March 17, 2009 at 4:07 pm |
  9. Eileen Peabody MA

    Jack,

    I am a Polly Anna, and I feel we will be in a slow recovery next year.

    That is with the high in the sky apple pie mindset that the Republicans will get to work....SOOOONNNNN.

    March 17, 2009 at 4:07 pm |
  10. Greg Mechanicsburg, PA

    If God sees fit to allow the current financial crisis to deepen into a Great Depression, I am not overly concerned. It may be time for Americans to rediscover joys that affluence cannot provide. My Parents and Grandparents weathered those days and through necessity, the mother of invention they became talented mechanics, plumbers, carpenters and electricians capable of fixing anything in the house or neighborhood. The times brought families and neighbors close together to share not just their meager stores but their hopes for better days. Communities knew each other and cared for each other. You could walk down the street at night without fear. People often left their homes unlocked and doors wide open to let in the coolness of the night. Yes there are some wonderful things in life that a huge stock portfolio simply can’t compare.

    March 17, 2009 at 4:07 pm |
  11. Solomon Adote

    I am worried that the options being proposed to the President might not be the fastest option to recover the economy. These stimulus funds going to banks that don't offer them in loans are not working. The answer is very simple. Place an executive cap on home mortgages and set it to about 2 %. With this level of interest all current home owners at the time of the law can be allowed to refinance. It will fix the prime mortgage situation, current home owners paying their bills on time can have more money to spend and that will rejuvenate the economy, shops will stay open and everything will at least start working. This is better than billions to companies that are spending them like free money.
    Thanks

    March 17, 2009 at 4:08 pm |
  12. Dee, Los Angeles

    Jack, we're already in a depression. I am hopeful, however, that if we can get Wall Street gamers and the Republican obstructionists out of the way, our President can assist our economy in finding a way out of this long, dark tunnel. Hmmm...a new use for Gitmo perhaps?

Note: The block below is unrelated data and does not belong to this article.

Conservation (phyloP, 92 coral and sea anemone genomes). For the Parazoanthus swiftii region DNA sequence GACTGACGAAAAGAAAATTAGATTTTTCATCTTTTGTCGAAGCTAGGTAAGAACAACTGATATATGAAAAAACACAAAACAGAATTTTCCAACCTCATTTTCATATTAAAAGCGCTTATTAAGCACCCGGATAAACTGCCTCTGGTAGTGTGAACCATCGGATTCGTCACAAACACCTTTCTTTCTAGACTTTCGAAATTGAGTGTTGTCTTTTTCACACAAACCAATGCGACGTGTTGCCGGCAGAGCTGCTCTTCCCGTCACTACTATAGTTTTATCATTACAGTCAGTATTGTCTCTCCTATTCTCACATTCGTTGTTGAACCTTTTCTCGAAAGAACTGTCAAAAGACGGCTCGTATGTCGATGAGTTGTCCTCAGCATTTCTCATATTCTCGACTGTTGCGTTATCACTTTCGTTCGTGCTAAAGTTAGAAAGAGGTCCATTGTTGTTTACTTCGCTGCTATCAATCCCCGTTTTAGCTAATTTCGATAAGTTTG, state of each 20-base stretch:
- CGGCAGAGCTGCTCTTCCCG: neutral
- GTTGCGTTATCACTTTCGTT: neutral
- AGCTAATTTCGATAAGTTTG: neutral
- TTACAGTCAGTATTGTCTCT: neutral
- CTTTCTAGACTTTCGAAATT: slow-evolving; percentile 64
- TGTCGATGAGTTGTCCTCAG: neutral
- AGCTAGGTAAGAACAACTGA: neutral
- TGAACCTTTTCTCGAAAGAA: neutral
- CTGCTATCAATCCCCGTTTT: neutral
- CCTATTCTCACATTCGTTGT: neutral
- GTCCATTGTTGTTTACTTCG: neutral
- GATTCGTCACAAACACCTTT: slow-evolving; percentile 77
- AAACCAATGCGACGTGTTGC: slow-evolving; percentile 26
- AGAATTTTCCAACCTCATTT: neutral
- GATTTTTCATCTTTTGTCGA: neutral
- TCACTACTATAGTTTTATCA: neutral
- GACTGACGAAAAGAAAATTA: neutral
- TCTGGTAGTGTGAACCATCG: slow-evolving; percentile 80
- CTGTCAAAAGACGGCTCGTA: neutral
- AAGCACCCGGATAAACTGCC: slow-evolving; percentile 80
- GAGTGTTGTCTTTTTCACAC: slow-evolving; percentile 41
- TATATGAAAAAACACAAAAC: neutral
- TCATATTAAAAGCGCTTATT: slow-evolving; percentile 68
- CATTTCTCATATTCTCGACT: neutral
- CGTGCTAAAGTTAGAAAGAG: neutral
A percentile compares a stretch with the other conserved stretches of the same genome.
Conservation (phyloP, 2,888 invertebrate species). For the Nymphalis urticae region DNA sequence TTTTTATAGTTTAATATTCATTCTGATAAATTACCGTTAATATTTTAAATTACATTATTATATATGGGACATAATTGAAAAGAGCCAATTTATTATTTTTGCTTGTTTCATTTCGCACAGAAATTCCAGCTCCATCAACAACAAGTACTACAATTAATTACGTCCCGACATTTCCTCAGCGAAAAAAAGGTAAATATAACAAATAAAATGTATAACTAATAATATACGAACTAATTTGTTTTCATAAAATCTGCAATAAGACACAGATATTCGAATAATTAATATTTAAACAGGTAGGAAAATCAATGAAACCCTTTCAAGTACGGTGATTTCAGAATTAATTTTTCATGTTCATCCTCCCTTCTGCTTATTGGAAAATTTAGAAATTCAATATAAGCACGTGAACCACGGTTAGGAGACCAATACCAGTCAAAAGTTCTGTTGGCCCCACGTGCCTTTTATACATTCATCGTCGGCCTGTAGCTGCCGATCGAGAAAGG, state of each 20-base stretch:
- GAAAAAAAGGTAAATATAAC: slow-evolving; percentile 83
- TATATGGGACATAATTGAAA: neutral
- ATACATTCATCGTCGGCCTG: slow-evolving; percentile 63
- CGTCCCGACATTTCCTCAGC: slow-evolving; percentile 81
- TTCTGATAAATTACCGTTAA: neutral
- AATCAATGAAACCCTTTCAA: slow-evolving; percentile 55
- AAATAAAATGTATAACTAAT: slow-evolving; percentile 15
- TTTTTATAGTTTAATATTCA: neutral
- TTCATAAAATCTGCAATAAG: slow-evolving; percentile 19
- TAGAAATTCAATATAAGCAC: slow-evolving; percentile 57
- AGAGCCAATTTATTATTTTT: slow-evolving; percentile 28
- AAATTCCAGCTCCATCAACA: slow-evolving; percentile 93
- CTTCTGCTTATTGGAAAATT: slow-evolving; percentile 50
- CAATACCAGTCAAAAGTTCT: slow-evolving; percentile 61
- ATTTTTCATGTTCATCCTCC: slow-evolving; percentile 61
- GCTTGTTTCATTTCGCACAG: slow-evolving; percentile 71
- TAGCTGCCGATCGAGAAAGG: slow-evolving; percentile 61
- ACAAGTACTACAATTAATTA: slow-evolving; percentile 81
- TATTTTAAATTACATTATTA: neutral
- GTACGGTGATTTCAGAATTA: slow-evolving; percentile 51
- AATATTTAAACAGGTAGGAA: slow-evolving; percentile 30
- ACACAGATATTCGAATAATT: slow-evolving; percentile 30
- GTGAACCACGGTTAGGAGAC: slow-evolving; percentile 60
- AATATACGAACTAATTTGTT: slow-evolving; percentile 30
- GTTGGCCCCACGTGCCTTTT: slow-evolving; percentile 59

March 17, 2009 at 4:09 pm |
  13. Ray-Scott Miller

    I am not worried about a depression, but I am worried that the government has enough control to tax my income if the public does not like my performance. I am nervous about the direction our government going. We are making emotion based decision rather than sound economic and policy driven decisions.

    March 17, 2009 at 4:09 pm |
  14. Lavender Larry in Gay Paree,TN.

    Worried about Depression?
    Not anymore jack, the nurse gave me My Prolixin an
    Hour ago, I just sit in My rubber Room in My Straight Jacket
    and Di'Dees just drooling and watching the show.
    Alfred E, Nueman says "What Me Worry."
    He is in here too.

    March 17, 2009 at 4:10 pm |
  15. Alan-Buxton, Maine

    Not long ago I would have bet a depression was imminent. Now I have hopes that the worst is over and the economy will rebound soon. We finally have someone with a functioning brain in the White House.

    March 17, 2009 at 4:11 pm |
  16. Ken in NC

    In the interest of the conservation my remaining hair, I am no longer worried that the recession will become a depression. Besides, I was told that being bald on the top of my head made me sexy so I am in a holding pattern with the hair which means concerns about depressions must be held to a minimum.

    March 17, 2009 at 4:12 pm |
  17. Diane, Barneveld, NY

    You mean it isn't now?

    March 17, 2009 at 4:12 pm |
  18. Lucas M - Columbus, OH

    Not worried at all. People need to be more positive. Alot of the problem is the negativity the media portrays. Don't worry be happy. Every little thing is going to be all right. LIfe is good, depression or not. I'd rather be alive and poor then dead and rich!!!